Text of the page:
As far as the classes themselves went, I found that they were all intensive and well taught. The instructors were comfortable with their material and all had rich insights into its application. I managed to get classes in with Dale Seago (Scottish Dirk), Christian Tobler (German longsword), and Bob Charron (Fiore's longsword and sidesword) over the weekend and was amazed at the amount of good stuff that was presented, how logically it all related, and the way it was taught. Though each instructor had their own style of teaching, their expertise allowed them to make it easy for everyone to learn. I managed to get some time informally with Steven Hand on I.33 and Maestro Paul MacDonald on the singlestick as well, and these guys are top notch as well when it comes to teaching.

Bob Charron (R) doing a staff-wrestling drill

There was a small but enthusiastic group of 16 who turned out for the traditional conditioning class I taught on Friday. (I give them extra points for bravery, since the class was scheduled right after lunch…) We started with a brief history lecture on games and their relations to culture and history, and then we were off and playing. This concept of play is so important that even Fiore DeiLiberi uses the words "zugare" and "zugadore" ("play" and "players") to describe the way we must train. Covered were mass fighting and wrestling drills, deep breathing exercises, body-weight calisthenics, developing explosive speed, Indian clubs, cold water dousing, nutrition, and much more. By the end of the class, everyone was tired and happy, with a real sense of accomplishment at all they had done.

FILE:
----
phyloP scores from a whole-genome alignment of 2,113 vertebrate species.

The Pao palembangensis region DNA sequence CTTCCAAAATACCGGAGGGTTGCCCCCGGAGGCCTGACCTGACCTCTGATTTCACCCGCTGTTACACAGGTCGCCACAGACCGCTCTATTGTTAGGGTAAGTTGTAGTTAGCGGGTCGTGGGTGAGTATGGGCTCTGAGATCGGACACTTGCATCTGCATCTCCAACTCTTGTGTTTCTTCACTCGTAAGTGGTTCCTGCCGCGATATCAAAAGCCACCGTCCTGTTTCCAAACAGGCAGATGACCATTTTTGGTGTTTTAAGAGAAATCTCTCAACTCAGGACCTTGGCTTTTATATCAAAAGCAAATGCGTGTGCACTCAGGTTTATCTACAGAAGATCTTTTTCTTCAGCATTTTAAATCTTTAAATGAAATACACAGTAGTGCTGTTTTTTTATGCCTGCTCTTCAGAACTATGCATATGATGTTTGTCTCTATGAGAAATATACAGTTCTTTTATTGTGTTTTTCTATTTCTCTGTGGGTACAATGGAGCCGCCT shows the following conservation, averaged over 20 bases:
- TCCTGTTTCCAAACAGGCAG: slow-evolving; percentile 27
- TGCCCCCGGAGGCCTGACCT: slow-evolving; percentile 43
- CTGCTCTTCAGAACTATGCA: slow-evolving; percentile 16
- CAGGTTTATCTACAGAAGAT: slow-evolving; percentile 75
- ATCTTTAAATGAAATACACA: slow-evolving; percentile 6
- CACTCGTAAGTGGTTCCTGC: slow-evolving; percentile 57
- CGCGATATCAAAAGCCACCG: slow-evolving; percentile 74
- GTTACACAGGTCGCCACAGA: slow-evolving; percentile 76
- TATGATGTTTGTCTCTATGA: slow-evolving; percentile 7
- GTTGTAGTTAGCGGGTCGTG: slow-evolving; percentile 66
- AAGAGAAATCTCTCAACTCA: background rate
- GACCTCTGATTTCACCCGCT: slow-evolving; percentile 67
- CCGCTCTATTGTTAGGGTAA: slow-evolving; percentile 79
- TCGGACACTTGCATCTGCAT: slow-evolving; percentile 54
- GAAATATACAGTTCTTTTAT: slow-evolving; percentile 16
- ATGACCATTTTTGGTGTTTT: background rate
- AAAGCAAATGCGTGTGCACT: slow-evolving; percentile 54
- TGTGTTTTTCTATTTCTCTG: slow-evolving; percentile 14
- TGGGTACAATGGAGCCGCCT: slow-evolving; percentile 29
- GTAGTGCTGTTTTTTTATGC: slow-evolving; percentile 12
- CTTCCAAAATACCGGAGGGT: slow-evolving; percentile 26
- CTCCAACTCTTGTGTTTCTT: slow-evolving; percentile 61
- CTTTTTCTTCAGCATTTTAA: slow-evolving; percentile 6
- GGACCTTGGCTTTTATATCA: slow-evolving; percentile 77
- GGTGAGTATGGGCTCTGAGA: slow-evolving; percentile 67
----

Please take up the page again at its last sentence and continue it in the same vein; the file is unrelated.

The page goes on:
The Sunday class I taught was an all-day immersion in the German style of dagger fighting and unarmed defense. The techniques we covered came from the Von Danzig manuscript, and were the works of Master Lignitzer and Master Huntfeltz. This rare manuscript was translated by Christian Tobler, and will be seen in his upcoming book "Secrets of German Medieval Swordsmanship Vol. II".

Mass fighting drills pit the entire class against one another!

This class was a sneak-peak at some of the core German dagger fighting material which is revealed by these masters, as taught in the Alliance format of "classical techniques, modern training methods". Over the day we covered many aspects of dagger fighting including body evasions, quick draw, attack counters and defeating the secondary lines of defense, throws and counters when thrown, disarms, knife grappling, and translating these skills to pistol defense, the relationships between the German sword, dagger, and unarmed methods, and much more. Many drills were shown so the attendees could learn how to train these skill intensely, yet safely, in their own practice.

By Monday morning, my brain was exploding with information from the weekend, and it was too soon time to head back to NY. Even as I walked towards the jet, I knew one thing…I can't hardly wait for next year to do this all again! If you live on the "Left Coast" of anywhere near and feel that the Chicago / Toronto / NY Western Martial Arts Workshops (WMAW) are all too far away, then this is the event to attend!

Q: What do they call dead-heads now that the Grateful Dead has broken up?
A: Homeless people!
Q: How can you tell a dead-head came to visit you?
A: He's still there!